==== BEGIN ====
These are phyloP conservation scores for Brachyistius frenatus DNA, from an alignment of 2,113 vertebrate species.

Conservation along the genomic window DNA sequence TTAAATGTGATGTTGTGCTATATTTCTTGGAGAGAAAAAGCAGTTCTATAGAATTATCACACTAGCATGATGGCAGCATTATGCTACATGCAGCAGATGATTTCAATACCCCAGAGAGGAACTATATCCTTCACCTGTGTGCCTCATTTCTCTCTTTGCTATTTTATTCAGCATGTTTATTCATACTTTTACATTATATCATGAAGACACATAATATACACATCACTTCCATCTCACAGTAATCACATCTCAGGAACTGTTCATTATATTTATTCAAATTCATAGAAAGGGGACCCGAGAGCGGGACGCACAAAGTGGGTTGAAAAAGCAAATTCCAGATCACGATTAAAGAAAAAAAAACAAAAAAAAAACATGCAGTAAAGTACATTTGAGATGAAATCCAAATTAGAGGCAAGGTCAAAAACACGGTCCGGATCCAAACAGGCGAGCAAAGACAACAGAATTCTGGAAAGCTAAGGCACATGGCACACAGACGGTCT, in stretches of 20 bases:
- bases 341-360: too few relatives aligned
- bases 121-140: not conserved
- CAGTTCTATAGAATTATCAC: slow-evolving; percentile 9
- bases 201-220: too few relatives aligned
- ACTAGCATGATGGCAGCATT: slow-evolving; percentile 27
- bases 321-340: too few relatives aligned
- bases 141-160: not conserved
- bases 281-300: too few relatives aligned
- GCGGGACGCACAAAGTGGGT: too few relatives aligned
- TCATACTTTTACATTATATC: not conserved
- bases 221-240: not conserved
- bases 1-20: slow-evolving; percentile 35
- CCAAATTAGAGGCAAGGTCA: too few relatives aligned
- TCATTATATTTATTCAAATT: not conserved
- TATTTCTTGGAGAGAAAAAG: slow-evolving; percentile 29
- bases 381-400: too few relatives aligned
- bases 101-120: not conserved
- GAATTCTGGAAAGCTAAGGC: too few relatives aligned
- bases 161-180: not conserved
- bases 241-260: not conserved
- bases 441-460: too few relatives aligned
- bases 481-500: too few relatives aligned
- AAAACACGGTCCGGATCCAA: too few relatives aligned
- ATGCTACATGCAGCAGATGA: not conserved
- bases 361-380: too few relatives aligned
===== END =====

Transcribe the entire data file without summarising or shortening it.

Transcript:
These are phyloP conservation scores for Brachyistius frenatus DNA, from an alignment of 2,113 vertebrate species.

Conservation along the genomic window DNA sequence TTAAATGTGATGTTGTGCTATATTTCTTGGAGAGAAAAAGCAGTTCTATAGAATTATCACACTAGCATGATGGCAGCATTATGCTACATGCAGCAGATGATTTCAATACCCCAGAGAGGAACTATATCCTTCACCTGTGTGCCTCATTTCTCTCTTTGCTATTTTATTCAGCATGTTTATTCATACTTTTACATTATATCATGAAGACACATAATATACACATCACTTCCATCTCACAGTAATCACATCTCAGGAACTGTTCATTATATTTATTCAAATTCATAGAAAGGGGACCCGAGAGCGGGACGCACAAAGTGGGTTGAAAAAGCAAATTCCAGATCACGATTAAAGAAAAAAAAACAAAAAAAAAACATGCAGTAAAGTACATTTGAGATGAAATCCAAATTAGAGGCAAGGTCAAAAACACGGTCCGGATCCAAACAGGCGAGCAAAGACAACAGAATTCTGGAAAGCTAAGGCACATGGCACACAGACGGTCT, in stretches of 20 bases:
- bases 341-360: too few relatives aligned
- bases 121-140: not conserved
- CAGTTCTATAGAATTATCAC: slow-evolving; percentile 9
- bases 201-220: too few relatives aligned
- ACTAGCATGATGGCAGCATT: slow-evolving; percentile 27
- bases 321-340: too few relatives aligned
- bases 141-160: not conserved
- bases 281-300: too few relatives aligned
- GCGGGACGCACAAAGTGGGT: too few relatives aligned
- TCATACTTTTACATTATATC: not conserved
- bases 221-240: not conserved
- bases 1-20: slow-evolving; percentile 35
- CCAAATTAGAGGCAAGGTCA: too few relatives aligned
- TCATTATATTTATTCAAATT: not conserved
- TATTTCTTGGAGAGAAAAAG: slow-evolving; percentile 29
- bases 381-400: too few relatives aligned
- bases 101-120: not conserved
- GAATTCTGGAAAGCTAAGGC: too few relatives aligned
- bases 161-180: not conserved
- bases 241-260: not conserved
- bases 441-460: too few relatives aligned
- bases 481-500: too few relatives aligned
- AAAACACGGTCCGGATCCAA: too few relatives aligned
- ATGCTACATGCAGCAGATGA: not conserved
- bases 361-380: too few relatives aligned